G. Rosea questions in regards to strange behavior

MSobczak

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I picked up G. Rosea recently which seems to be behaving strangely. Most of the time it tried to climb walls, and avoids the ground, and it has never entered the shelter I put inside the enclsure. The substrate is made up of dry coconut husk. I will include an image of my enclosure. Thanks.
 

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WeightedAbyss75

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I picked up G. Rosea recently which seems to be behaving strangely. Most of the time it tried to climb walls, and avoids the ground, and it has never entered the shelter I put inside the enclsure. The substrate is made up of dry coconut husk. I will include an image of my enclosure. Thanks.
My G. pulchripes did this when I redid her enclosure as well. Just give it a few weeks-a month and it will probably take to the ground. Also, there might be too much humidity. It might be waiting for the sub to dry some more. Just give it time. As long as it eats and drinks, it should be fine. Just food for thought, that cage is WAY tall. It could fall and hurt itself. You might want to add sub halfway to 3/4 up the enclosure. Other than that, she looks healthy enough as is.
 

Venom1080

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it takes Ts a while to settle into new cages, thats normal. put more substrate in there so the spider cant hurt itself if it falls. the fall shouldnt be more than about 1.5x the spiders leg span.
 

Sana

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I'm sorry if I missed this information but how long have you had it? It often takes a few weeks for a tarantula to settle in to a new enclosure. Your enclosure includes all the required components but I would personally add more substrate. Most folks only keep 1.5xDLS (diagonal leg span, US standard measurement of a tarantula) between the top of the sub and the lid. This minimized distance helps prevent injuries in the case of a fall. Terrestrial tarantulas will certainly climb but they aren't as adept at it as arboreals. The other question that comes to my mind, how big is your tarantula? If it's an adult there are some other possible factors in wandering endlessly.
 

MSobczak

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My G. pulchripes did this when I redid her enclosure as well. Just give it a few weeks-a month and it will probably take to the ground. Also, there might be too much humidity. It might be waiting for the sub to dry some more. Just give it time. As long as it eats and drinks, it should be fine. Just food for thought, that cage is WAY tall. It could fall and hurt itself. You might want to add sub halfway to 3/4 up the enclosure. Other than that, she looks healthy enough as is.
It looks taller in the picture than it is in reality, I measured it and it is 6 in from the top of the substrate to the top of the cage. Would you still recommend filling it up more?
 

MSobczak

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I'm sorry if I missed this information but how long have you had it? It often takes a few weeks for a tarantula to settle in to a new enclosure. Your enclosure includes all the required components but I would personally add more substrate. Most folks only keep 1.5xDLS (diagonal leg span, US standard measurement of a tarantula) between the top of the sub and the lid. This minimized distance helps prevent injuries in the case of a fall. Terrestrial tarantulas will certainly climb but they aren't as adept at it as arboreals. The other question that comes to my mind, how big is your tarantula? If it's an adult there are some other possible factors in wandering endlessly.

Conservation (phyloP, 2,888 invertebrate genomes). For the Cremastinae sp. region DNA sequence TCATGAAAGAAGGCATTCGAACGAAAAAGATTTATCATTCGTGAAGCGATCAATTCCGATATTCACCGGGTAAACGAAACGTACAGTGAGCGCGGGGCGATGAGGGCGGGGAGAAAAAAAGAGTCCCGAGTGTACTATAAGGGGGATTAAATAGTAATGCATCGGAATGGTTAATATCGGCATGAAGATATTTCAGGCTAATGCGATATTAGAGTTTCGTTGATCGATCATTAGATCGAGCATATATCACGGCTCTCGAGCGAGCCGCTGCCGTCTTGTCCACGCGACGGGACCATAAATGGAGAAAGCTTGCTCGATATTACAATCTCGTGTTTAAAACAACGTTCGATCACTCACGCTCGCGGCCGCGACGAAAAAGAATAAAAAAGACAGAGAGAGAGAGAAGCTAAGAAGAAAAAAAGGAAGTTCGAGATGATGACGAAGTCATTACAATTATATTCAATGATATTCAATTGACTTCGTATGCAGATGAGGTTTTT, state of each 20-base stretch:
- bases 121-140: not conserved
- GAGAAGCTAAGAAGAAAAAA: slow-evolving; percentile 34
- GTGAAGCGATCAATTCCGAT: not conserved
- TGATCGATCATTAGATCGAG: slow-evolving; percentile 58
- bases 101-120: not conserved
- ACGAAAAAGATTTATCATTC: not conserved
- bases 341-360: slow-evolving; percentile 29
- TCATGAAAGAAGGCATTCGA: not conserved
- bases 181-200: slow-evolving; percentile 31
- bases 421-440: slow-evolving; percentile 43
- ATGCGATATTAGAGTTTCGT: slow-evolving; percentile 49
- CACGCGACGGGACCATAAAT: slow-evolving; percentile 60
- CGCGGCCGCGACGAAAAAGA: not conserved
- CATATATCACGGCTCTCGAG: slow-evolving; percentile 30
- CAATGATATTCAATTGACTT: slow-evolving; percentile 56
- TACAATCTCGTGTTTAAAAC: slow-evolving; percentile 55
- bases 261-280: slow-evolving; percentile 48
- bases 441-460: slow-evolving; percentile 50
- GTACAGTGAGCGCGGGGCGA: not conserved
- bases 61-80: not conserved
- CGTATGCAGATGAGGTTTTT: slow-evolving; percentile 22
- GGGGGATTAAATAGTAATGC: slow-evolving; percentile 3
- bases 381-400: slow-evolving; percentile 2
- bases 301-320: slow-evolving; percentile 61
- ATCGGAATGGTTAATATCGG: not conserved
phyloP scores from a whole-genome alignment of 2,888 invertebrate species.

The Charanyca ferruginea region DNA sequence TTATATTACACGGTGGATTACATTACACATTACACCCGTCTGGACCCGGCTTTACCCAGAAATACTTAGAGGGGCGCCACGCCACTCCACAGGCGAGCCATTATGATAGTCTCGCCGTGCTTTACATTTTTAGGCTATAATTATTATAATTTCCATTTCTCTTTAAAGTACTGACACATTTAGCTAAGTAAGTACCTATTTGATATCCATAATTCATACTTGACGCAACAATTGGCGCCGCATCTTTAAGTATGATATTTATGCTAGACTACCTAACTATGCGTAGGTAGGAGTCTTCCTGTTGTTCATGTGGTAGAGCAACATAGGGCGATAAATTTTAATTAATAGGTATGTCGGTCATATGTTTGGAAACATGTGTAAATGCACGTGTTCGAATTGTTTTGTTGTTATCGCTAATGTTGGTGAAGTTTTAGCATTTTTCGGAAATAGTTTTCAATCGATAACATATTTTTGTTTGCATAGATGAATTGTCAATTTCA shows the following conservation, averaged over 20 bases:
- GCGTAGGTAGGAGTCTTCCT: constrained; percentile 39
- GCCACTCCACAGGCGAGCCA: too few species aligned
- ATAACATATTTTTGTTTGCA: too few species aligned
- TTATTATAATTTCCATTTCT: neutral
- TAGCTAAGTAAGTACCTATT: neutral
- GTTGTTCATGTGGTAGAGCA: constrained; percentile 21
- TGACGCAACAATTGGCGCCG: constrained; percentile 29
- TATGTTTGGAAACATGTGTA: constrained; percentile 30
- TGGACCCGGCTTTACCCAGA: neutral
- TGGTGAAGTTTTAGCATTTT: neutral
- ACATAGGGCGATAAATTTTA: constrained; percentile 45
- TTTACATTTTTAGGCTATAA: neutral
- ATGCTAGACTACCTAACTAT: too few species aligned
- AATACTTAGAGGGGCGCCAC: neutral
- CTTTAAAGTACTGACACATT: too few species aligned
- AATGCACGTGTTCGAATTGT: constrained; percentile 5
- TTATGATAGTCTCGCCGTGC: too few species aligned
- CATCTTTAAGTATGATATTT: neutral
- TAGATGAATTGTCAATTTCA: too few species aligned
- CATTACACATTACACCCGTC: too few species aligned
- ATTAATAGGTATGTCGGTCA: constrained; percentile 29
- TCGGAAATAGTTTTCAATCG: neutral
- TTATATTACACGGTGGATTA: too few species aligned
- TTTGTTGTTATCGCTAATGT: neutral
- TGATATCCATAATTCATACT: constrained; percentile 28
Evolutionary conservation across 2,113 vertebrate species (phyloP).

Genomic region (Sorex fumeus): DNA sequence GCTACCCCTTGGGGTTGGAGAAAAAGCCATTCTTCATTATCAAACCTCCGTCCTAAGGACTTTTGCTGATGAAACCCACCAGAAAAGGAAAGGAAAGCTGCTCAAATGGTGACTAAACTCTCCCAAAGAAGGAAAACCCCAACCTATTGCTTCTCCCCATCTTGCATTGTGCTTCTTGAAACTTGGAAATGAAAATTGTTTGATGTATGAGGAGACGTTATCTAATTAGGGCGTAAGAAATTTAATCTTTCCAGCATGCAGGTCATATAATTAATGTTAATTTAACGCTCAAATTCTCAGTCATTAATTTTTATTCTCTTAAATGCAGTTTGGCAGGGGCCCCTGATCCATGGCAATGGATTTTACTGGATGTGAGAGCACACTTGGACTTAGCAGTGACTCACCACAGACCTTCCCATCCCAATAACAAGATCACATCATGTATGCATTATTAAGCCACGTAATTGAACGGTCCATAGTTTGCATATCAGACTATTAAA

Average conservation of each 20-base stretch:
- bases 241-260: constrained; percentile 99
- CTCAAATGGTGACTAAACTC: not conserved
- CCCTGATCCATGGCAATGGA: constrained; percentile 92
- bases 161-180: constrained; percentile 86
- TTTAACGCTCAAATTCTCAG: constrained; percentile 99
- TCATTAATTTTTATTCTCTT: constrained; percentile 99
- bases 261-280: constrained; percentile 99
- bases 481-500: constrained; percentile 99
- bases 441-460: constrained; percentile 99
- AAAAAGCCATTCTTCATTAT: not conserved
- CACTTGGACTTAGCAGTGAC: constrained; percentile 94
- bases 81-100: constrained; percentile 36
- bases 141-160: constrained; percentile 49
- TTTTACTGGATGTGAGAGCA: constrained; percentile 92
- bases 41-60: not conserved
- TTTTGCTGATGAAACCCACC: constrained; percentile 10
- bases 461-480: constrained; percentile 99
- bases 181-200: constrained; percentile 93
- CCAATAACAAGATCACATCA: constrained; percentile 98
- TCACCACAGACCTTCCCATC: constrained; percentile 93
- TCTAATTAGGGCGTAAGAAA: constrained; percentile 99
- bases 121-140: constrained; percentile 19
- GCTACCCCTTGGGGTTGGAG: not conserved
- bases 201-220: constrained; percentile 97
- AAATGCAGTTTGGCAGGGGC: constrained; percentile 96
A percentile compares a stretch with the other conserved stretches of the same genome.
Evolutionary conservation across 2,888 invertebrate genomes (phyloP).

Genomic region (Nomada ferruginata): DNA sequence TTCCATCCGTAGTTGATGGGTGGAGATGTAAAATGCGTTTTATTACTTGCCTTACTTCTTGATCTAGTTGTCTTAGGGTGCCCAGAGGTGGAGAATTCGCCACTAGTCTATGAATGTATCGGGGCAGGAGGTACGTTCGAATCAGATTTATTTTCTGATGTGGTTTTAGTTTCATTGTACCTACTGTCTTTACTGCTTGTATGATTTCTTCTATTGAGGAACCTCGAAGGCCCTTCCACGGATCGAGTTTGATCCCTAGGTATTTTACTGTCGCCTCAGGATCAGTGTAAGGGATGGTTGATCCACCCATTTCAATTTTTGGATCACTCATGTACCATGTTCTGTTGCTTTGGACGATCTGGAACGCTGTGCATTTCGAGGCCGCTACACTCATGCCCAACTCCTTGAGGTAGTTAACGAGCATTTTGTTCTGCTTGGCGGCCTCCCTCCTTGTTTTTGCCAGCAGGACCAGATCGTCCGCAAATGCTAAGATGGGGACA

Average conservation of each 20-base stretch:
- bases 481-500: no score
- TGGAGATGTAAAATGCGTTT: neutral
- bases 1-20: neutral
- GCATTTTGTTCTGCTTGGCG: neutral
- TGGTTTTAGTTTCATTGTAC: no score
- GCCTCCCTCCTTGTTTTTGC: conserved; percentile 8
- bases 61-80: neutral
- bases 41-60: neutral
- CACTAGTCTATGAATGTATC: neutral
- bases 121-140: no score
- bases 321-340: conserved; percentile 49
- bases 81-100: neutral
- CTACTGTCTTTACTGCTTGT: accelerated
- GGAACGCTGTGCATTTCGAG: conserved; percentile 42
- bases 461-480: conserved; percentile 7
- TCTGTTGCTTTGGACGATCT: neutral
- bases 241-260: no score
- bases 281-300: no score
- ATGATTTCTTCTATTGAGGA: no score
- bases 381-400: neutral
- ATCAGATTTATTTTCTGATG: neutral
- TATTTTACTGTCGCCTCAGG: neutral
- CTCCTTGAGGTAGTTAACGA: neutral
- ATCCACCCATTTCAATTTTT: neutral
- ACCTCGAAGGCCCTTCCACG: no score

I have had it for 3 days so im pretty new to Tarantulas. It seems to stay one place most of the time. For example it might climb to the top of the cage (usually in the corner where the shelter is) and stay there for a few hours before climbing down, it has came down to eat a cricket though. The distance from the top of the substrate to the top of the cage is 6 inches. The spider itself is about 3 inches long.
 

viper69

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I picked up G. Rosea recently which seems to be behaving strangely. Most of the time it tried to climb walls, and avoids the ground, and it has never entered the shelter I put inside the enclsure. The substrate is made up of dry coconut husk. I will include an image of my enclosure. Thanks.
Any questions you have based on the data above has been answered thousands of times as it's extremely basic. I urge you to search the forum or google (googole searches the forum) so you may learn about your new pet's behavior, it's clear you are new to Ts, welcome to Ts.

after you learn the answers, if you have questions feel free to ask.
 

cold blood

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It looks taller in the picture than it is in reality, I measured it and it is 6 in from the top of the substrate to the top of the cage. Would you still recommend filling it up more?
yes, another couple inches or so....better safe than sorry IMO.

As for not using the hide, that's just normal for a rose hair...they rarely if ever utilize hides or burrows.

Often for this species climbing or avoiding the sub is due to too much moisture, but there are other causes....first, was the substrate tamped down? It should be, they tend to not like walking on the fluffy stuff as much as a packed down floor. The other is just simple acclimation...some settle right in, others can take weeks or longer...just be patient.
 

MSobczak